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Posts Tagged ‘The Audience’

There have only been three plays featuring the late Queen as a character, and two of them have concerned her relationship with Prime Ministers. Peter Morgan’s The Audience featured all but three of her PM’s (though there have been many since!) but this play featured just one in depth. The Kiln Theatre couldn’t have known how events would unfold when it decided to revive Moira Buffini’s Handbagged, which started as one of six playlets in the Women Power & Politics season in 2010, therby pre-dating Morgan’s play. Even though it’s about events in the 80’s, it’s just eight years since it’s premiere as a full play before its West End transfer, UK tour & New York. It feels extraordinarily timely in so many ways.

It takes us from Margaret Thatcher’s first audience with HMQ to her final one. It suggests their relationship was brittle, largely because of a lack of shared values, which other sources seem to confirm. They clash most over the Commonwealth and socio-economic issues. One of Buffini’s clever devices is two Queen’s and two PM’s – older and younger versions – whose recollections sometimes diverge. The second clever device is to have two male actors play all other roles, including a bearded black Nancy Reagan! They comment on the roles they have to play, and on some of the historical omissions, with the Queen’s and PM’s also sometimes talking direct to the audience. This brings a playfulness and much humour to the piece.

Marion Bailey and Kate Fahy reprise their roles as the older Queen and PM and are joined by Abigail Cruttenden and Naomi Frederick as the younger versions. All four are simply magnificent. Richard Cant and Romayne Andrews provide terrific support in a multitude of roles. I loved this play first time around, but it seems to have grown in the light of everything that has happened since. It has become a tribute to the late Queen, but it has also become a testament to the decline in the standards of politicians. I was never a fan of Thatcher (I’m a miners son from South Wales!) but even she looks brighter and better with hindsight!

A lovely evening, entertaining but also insightful.

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Lest you think this play about Margaret Thatcher and The Queen and their ‘audiences’ owes anything to Peter Morgan’s The Audience, perhaps I should begin by telling you that it started life as one of the nine plays in Women Power & Politics more than three years ago here at the Tricycle Theatre (https://garethjames.wordpress.com/2010/06/27/women-power-politics). It was one of the highlights of that and now it’s a full length premiere league treat.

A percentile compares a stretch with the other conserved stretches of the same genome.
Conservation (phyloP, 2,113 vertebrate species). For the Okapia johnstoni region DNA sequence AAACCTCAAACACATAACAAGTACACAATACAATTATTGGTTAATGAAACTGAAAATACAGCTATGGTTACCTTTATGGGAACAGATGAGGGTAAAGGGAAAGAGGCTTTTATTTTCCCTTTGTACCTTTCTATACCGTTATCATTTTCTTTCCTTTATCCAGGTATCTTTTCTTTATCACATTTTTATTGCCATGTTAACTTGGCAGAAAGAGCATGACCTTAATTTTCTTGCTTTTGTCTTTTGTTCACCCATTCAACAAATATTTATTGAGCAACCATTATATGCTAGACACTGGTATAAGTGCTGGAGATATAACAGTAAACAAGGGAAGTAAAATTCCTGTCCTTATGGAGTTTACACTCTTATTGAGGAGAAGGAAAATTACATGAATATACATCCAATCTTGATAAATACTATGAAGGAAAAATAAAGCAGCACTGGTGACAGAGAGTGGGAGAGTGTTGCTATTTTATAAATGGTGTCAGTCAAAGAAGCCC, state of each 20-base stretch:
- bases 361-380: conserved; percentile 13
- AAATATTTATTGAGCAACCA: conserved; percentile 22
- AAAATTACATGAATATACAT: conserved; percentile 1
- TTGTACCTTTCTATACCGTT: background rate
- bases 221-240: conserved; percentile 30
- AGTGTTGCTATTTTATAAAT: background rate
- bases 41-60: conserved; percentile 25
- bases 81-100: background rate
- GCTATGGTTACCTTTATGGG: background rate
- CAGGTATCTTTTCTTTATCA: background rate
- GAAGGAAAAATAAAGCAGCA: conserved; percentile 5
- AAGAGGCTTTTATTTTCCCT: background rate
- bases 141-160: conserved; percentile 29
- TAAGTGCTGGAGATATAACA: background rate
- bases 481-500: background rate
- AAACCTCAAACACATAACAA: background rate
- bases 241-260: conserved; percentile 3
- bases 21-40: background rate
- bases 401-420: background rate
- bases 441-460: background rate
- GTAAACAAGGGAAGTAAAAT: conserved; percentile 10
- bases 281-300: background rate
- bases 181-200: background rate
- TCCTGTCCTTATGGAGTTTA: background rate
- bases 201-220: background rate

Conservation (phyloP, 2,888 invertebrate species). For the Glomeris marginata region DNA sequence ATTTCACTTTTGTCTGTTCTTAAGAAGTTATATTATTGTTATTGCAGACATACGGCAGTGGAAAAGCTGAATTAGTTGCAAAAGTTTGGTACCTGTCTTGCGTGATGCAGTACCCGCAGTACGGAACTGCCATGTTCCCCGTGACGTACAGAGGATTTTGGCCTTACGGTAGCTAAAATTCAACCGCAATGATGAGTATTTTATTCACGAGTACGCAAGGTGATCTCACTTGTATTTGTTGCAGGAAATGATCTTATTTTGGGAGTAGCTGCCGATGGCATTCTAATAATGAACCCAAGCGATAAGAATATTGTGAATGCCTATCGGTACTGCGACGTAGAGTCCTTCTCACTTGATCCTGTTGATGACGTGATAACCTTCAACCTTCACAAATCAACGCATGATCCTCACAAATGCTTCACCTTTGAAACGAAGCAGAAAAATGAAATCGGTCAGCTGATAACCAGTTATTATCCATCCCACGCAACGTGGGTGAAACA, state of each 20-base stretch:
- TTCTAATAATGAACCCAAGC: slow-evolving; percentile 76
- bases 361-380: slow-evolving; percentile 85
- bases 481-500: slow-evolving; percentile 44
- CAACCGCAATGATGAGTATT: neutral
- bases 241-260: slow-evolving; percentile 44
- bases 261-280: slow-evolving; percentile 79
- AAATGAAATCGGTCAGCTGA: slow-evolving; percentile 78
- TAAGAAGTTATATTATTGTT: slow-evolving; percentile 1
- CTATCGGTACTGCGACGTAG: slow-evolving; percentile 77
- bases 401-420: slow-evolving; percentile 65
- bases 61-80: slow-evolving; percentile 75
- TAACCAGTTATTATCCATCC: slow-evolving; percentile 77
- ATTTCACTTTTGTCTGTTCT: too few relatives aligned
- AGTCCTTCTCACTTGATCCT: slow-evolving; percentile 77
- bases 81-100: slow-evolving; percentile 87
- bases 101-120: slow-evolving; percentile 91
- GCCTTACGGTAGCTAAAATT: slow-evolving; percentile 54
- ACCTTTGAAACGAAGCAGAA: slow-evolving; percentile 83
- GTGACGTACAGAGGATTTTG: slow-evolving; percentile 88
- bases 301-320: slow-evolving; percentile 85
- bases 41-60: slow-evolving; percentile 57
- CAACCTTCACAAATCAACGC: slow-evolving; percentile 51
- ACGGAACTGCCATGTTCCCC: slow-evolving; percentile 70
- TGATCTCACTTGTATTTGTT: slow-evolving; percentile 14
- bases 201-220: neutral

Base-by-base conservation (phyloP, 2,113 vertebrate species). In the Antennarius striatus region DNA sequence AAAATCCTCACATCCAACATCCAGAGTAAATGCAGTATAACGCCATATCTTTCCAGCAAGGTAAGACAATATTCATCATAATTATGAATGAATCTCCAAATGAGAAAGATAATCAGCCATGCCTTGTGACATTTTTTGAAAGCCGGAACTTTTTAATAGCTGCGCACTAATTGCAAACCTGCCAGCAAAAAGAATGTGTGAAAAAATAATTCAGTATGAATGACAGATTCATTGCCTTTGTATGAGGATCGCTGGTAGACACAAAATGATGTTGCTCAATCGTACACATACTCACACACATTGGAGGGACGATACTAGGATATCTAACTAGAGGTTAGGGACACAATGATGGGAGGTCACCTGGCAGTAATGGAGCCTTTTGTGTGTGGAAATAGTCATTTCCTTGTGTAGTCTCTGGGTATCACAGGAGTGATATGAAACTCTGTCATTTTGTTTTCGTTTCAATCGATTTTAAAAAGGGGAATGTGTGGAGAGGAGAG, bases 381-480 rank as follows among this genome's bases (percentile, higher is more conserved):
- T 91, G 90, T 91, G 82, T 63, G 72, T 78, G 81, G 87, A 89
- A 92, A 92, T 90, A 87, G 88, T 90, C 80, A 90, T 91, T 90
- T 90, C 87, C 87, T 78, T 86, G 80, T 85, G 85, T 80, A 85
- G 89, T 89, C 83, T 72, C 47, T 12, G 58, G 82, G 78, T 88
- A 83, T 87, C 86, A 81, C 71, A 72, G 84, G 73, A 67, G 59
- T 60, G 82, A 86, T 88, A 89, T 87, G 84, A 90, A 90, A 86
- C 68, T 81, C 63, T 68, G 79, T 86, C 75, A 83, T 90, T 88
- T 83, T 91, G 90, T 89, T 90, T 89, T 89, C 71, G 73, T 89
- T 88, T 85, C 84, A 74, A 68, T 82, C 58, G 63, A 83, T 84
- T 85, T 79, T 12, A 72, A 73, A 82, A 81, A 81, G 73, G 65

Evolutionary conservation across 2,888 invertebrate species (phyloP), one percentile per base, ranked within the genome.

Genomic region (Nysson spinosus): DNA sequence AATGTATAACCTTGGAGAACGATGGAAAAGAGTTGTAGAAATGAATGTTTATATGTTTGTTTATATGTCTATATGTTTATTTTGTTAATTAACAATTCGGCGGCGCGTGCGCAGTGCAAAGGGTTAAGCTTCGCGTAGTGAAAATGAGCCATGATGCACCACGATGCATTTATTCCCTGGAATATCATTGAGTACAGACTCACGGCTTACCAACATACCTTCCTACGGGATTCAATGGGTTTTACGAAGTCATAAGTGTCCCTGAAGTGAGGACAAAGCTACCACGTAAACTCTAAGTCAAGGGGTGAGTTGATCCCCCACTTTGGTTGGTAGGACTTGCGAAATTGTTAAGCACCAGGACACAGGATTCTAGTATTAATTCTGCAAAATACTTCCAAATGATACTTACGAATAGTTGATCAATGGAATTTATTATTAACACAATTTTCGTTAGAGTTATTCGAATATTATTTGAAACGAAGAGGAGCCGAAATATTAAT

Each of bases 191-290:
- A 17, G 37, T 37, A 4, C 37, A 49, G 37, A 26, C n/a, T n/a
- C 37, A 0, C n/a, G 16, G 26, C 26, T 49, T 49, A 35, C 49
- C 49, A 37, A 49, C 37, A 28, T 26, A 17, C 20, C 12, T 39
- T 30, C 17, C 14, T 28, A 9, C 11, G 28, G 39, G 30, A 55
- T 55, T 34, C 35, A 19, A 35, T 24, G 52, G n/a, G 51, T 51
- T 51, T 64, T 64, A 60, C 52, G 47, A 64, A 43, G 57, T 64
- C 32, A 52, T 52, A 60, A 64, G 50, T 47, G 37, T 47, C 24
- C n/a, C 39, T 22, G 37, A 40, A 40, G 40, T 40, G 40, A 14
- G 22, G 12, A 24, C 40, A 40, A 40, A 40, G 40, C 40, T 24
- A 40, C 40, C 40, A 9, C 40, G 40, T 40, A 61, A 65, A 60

It covers Thatcher’s whole period in office and there are two Queen’s and two Thatcher’s – ‘younger’, who are mostly ‘in audience’ and ‘older’, who are mostly looking back, commenting and correcting –  with two men playing all of the male roles (plus Nancy Reagan!), fighting over who plays Neil Kinnock. That’s a lot of events and a lot of audiences. It’s a whistle-stop history of the 80’s told through these weekly meetings and it’s hugely entertaining in Indhu Rubasingham’s excellent fast-paced production. It is, of course, largely speculative, yet it comes to the same conclusions as Morgan did – but by focusing on the Queen’s relationship with this one Prime Minister, it’s able to go into much more depth.

The performances are all superb. Stella Gonet & Fenella Woolgar get the public and private Thatcher to a tee and Marion Bailey & Clare Holman do the same with Elizabeth II. The men – Jeff Rawle & Neet Mohan – play 17 roles between them, from footmen to protesters and Michael Hestletine to Kenneth Kaunda, and are allowed to step out of their characters from time to time, which makes for a lot of fun The existence of an audience is occasionally acknowledged as the fourth wall disappears and we’re addressed directly.

Being in an audience of people old enough to have lived through this period made for a superb atmosphere at the performance I attended. This is an enormous pleasure and if it doesn’t get a West End transfer so that many more people can see it, I will be both surprised and disappointed.

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